The Cape Henry lighthouses (there are two) preside over a point of land that is every bit as historic as Plymouth Rock. In 1607, English settlers landed on Cape Henry before continuing to the site where they would establish Jamestown—the first permanent English settlement in the New World.
In the Lofty Steps of Presidents
Wright Patterson Air Force Base has all of the now retired presidential aircraft ever used, beginning with FDR’s Sacred Cow.
And She Said “Dah-di-dah-dah dit di-di-dit”
A Visit to where Edison did not invent the light bulb. I am a helpless technology junkie who has also developed an interest in history. Thomas Edison, with more than 1,000 patents—known best for his invention of the electric light bulb—was certainly on the cusp of 20th Century technology.
Russia’s Memorial to 9/11
Gesture of Respect or Unappreciated Lightning Rod for Controversy Or both?
At the tip of Bayonne, New Jersey’s man-made cruise ship terminal peninsula stands a 100-foot tall tower made of steel sheathed in bronze. Described as “hypnotic and moving” …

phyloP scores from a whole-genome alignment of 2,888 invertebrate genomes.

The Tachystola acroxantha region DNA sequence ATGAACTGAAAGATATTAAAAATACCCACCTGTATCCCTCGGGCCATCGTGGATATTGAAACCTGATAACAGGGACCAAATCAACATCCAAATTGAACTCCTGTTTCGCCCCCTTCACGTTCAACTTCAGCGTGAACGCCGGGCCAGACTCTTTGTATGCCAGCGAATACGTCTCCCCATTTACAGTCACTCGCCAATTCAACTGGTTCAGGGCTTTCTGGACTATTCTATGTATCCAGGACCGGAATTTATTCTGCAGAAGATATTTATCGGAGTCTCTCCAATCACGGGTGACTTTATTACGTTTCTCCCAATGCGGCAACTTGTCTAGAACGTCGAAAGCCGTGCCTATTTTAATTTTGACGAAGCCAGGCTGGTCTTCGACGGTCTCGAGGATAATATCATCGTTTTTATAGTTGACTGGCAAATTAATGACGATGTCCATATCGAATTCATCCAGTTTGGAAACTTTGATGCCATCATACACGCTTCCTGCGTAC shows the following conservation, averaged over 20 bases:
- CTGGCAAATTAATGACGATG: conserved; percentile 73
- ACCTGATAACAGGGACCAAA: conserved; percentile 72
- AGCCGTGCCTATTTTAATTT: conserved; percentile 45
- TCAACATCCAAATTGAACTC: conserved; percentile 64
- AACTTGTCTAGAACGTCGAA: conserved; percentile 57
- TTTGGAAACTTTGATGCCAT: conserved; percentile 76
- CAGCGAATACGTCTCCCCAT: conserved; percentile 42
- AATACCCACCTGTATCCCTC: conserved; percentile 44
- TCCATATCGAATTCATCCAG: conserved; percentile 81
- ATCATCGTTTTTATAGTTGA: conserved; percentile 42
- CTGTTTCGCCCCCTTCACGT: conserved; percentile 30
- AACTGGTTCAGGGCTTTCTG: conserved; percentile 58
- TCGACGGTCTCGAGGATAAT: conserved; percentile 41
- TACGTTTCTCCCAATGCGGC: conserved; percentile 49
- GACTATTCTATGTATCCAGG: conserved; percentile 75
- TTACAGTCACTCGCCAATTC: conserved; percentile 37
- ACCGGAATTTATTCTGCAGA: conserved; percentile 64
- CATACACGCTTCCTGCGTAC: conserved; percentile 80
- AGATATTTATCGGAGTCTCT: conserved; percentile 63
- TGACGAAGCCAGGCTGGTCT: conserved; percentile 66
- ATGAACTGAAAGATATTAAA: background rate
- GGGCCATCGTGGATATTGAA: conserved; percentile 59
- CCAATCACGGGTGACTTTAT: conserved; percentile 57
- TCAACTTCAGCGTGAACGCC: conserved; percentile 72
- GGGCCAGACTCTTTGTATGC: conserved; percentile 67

Jamestown, Virginia–The Updated account of the first permanent English Settlement in North America
This is a multi-part series based on a recent visit to Jamestown, Virginia and includes new and revealing information unearthed as recent at 2012–and far more than I learned studying Virginia History in school.
Part 1 – A Flashback and Introduction – https://reninassancemusings.wordpress.com/2014/02/28/jamestown-virginia-part-i-a-flashback-and-introduction/
Part 2 – John Smith’s Role – https://reninassancemusings.wordpress.com/2014/03/17/jamestowne-virginia-part-2-john-smiths-role/
Part 3 – The Story of Jane – https://reninassancemusings.wordpress.com/2014/03/22/jamestown-virginia-part-3-the-story-of-jane/
II. I Grew Up on a Farm in Virginia:
This second category is a collection of reflections based on the first 21 years of my life growing up on a farm in Tidewater, Virginia. The motivation for this series is to capture some of my family history for my children and grandchildren. Most postings, hopefully, also include a bit of humor–usually at my expense.
Current postings include:
I Grew Up on a Farm in Virginia – The Setting – Moyseneck Farm
The Farm was the perfect place for me to grow up. It offered the best combination of freedom, responsibility, and inspiration for the youngster that I was and for the adult I would become. My persona is rooted in the soil of Moyseneck Farm, in Lanexa, Virginia. Lanexa is a small community centered on U.S. Route 60, about 20 miles west of Williamsburg, 35 miles east of Richmond.
My Mother: Florence Lois Rice Richmond Part 1
The Early Farm Years, or How I learned to Cuss.
This is the first of a series of essays about my mother, a major influence in my life. This series is written primarily for my daughters and grandchildren.
My Mother Part 2 – Fire, Fish Ducks, and Grits